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Options for Thornhill multi-use pathway network come into focus

Safer, more accessible pedestrian and cycling experience wanted
Illustration provides an overview of Thornhill multi-use pathway options on all sides of the Hwy16/Hwy37 roundabout. (Illustration courtesy the Regional District of Kitimat-Stikine)

Thornhill residents will get a more detailed look at a long term plan to improve walking and cycling connections between their community and Terrace this summer.

A first phase which concluded more accessible and much safer walking and cycling connections were feasible in all directions from the Hwy16/37 roundabout has been accepted by Kitimat-Stikine regional district directors, leading to a decision to advance to a more detailed design and cost estimates.

Right now, for instance, pedestrians and cyclists heading from Thornhill past the intersection of Hwy16 and Old Lakelse Lake Road toward the roundabout are relegated to a narrow gravelly ill-lit strip right next to the travelled portion of Hwy16.

In that regard, consultants Urban Systems recommend a multi-use pathway along the service road that’s just north of that stretch of highway.

And from the roundabout there would be further connections leading along Hwy16 toward the Dudley Little Bridge into Terrace, to the Old Skeena Bridge and also south on Hwy37 to Substation Ave. where the park and ride facility is located.

Also forecast are crossing improvements at the intersection of Hwy16 and the Old Lakelse Lake Drive.

In all, the improvements would take in approximately 1.2km and fall in line with the Thornhill Active Transportation Plan of 2014 expressing the desire for a multi-use pathway connecting Thornhill with Terrace.

“A multi-use pathway in this area would enhance the gateway experience into Thornhill and builds on the momentum of the new roundabout and other recent improvements to the community,” a project summary by Urban Systems states.

“A landscaped multi-use path would beautify Thornhill in a high traffic and highly visible area and provide the opportunity for residents to engage in active transportation and support healthy lifestyles.”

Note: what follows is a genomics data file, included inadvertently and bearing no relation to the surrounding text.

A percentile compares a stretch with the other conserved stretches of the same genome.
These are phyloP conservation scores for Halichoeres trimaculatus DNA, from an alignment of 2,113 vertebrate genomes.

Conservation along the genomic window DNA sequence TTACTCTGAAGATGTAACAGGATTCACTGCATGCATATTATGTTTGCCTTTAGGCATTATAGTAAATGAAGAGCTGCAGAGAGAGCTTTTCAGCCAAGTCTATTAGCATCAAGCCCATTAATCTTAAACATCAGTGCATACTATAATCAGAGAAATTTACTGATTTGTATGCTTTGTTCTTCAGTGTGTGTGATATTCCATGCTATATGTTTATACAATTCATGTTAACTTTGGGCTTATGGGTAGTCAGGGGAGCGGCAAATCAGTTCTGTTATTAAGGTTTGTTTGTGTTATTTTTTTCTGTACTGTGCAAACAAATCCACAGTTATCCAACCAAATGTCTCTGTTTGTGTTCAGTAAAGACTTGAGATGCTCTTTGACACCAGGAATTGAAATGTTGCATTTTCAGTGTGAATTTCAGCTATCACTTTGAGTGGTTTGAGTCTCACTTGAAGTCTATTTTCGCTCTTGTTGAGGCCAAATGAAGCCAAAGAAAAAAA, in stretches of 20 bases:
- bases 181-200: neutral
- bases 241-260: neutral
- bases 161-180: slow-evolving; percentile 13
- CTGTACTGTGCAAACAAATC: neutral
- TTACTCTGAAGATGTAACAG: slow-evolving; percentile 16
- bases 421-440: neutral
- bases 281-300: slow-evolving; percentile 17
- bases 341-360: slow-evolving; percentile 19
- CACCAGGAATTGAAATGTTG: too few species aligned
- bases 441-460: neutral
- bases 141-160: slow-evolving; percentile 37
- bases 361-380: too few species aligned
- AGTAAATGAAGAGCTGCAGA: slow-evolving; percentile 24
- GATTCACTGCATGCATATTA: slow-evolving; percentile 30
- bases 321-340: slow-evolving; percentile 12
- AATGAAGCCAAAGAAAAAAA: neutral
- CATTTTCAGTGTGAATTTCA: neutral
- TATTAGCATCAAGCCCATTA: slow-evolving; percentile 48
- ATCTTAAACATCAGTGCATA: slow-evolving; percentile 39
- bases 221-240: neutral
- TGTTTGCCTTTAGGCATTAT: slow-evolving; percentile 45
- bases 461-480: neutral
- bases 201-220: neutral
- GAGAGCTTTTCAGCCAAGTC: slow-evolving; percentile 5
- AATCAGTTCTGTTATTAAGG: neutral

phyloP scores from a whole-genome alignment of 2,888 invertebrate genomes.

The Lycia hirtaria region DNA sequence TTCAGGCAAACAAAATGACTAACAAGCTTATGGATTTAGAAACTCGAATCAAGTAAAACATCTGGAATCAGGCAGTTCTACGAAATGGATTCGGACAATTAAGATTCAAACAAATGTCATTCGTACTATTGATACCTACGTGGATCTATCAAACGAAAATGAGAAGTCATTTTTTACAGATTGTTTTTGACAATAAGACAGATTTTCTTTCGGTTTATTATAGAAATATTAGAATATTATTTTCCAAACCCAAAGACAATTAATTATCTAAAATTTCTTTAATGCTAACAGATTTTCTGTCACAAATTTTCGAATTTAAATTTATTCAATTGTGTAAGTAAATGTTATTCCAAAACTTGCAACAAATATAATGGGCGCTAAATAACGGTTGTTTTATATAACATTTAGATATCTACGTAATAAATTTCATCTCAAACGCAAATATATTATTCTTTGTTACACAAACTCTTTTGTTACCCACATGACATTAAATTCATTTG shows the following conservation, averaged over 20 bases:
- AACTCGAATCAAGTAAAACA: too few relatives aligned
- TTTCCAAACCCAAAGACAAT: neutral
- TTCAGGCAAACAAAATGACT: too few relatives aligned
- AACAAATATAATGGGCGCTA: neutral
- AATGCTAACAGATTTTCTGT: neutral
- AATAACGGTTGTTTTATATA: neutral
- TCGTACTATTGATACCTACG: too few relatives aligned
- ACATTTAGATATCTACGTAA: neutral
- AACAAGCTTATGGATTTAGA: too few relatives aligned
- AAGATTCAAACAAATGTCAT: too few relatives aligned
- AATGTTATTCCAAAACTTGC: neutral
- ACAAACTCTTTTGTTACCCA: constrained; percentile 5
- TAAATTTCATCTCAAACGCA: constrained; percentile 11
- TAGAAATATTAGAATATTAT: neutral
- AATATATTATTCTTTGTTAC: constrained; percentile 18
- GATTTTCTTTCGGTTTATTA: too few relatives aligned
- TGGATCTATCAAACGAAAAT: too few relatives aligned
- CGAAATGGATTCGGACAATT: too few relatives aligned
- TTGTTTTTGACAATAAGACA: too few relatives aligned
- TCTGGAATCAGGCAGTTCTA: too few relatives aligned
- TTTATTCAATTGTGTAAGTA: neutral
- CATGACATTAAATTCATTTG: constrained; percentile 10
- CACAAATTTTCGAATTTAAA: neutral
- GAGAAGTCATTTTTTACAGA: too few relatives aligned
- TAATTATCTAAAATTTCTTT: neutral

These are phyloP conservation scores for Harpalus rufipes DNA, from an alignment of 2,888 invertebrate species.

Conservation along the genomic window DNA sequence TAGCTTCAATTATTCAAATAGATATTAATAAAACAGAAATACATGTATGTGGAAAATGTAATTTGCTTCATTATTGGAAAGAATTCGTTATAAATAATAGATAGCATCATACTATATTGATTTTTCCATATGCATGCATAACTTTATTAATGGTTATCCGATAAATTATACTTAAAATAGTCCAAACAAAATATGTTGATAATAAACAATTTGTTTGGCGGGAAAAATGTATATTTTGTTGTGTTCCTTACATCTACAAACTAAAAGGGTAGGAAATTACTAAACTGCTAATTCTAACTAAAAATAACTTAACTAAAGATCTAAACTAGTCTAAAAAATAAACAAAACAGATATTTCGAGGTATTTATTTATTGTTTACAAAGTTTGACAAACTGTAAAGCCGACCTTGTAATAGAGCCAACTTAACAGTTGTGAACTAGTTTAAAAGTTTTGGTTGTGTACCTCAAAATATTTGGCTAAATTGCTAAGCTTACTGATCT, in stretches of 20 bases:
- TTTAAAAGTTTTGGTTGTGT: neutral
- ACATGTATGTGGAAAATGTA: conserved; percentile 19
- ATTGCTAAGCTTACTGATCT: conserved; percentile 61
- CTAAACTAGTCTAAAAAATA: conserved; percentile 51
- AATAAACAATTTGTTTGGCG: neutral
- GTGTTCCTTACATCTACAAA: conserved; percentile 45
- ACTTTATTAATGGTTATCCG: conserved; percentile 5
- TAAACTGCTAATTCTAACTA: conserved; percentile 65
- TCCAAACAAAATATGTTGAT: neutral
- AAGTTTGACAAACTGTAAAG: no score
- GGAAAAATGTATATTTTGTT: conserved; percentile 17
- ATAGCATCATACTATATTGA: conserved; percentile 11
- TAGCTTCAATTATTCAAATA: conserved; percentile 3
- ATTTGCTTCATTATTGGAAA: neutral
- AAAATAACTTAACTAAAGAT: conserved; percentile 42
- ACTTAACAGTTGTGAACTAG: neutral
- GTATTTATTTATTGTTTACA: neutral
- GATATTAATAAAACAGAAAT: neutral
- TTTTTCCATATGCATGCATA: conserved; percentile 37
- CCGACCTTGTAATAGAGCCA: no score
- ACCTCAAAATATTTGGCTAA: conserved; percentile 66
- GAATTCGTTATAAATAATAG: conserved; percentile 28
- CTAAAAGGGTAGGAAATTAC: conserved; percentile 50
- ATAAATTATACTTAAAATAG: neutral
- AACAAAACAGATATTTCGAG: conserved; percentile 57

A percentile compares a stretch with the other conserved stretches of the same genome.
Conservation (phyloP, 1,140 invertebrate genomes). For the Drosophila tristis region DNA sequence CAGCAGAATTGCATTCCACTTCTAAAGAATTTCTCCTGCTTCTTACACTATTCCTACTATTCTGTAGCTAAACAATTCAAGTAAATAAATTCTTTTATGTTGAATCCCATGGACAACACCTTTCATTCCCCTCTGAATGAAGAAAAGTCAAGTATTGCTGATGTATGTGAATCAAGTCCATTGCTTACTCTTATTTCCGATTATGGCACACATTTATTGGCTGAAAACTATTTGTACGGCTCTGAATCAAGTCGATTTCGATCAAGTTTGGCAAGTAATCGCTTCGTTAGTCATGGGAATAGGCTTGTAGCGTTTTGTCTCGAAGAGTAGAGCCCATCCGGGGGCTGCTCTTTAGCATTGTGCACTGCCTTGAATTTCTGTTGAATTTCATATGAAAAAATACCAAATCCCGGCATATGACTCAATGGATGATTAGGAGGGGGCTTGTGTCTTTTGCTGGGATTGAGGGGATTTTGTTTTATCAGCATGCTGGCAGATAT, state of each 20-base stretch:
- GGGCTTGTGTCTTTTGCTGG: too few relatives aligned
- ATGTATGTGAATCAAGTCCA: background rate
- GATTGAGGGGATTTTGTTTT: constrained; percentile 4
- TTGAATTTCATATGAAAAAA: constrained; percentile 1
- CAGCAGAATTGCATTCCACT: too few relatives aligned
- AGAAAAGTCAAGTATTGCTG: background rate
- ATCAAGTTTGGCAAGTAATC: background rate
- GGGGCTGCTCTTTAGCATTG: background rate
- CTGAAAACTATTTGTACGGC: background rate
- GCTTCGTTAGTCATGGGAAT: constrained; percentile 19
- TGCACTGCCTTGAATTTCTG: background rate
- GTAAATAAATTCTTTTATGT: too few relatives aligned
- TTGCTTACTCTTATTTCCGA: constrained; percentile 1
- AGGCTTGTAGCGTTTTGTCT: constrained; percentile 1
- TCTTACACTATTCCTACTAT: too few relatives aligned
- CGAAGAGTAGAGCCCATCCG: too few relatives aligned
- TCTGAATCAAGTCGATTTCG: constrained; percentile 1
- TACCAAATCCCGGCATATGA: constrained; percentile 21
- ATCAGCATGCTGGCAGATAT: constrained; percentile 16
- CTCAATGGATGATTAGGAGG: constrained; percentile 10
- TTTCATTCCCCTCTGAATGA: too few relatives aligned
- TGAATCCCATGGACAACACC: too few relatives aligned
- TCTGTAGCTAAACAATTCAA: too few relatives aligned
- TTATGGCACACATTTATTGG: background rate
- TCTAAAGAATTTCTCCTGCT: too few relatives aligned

As it is, a connection to the Old Skeena Bridge would build on improvements for pedestrian and cycling access to the structure that are part of the extensive rehabilitation of the bridge that’s now underway and then connect to the City of Terrace’s multi-use pathway leading from the bridge into Terrace adjacent to Lakelse Ave.

While the service road north of Hwy16 would provide the starting point for a pathway, the authors of the feasibility study do note that it runs below the elevation of the roundabout and has grades up to eight per cent compared to the desired standard of five per cent.

“The universal design standard can best be achieved by constructing the pathway away from or adjacent to the service road and grading it accordingly,” the authors suggest.

There would also need to be a separate pathway of gentle turns to ease the elevation constraints leading up from below to the level of the roundabout.

Consideration could also be given to a marked crossing for pedestrians and cyclists approaching the intersection of Queensway and the Thornhill side of the Old Skeena Bridge to provide safer access to a new Kitselas First Nation park on Queensway.

The feasibility study now completed and the more advanced design now starting cost $115,996 with a Federation of Canadian Municipalities providing $50,000 and the regional district the remaining $65,996.

Regional district staffers anticipate the next phase will be ready by July.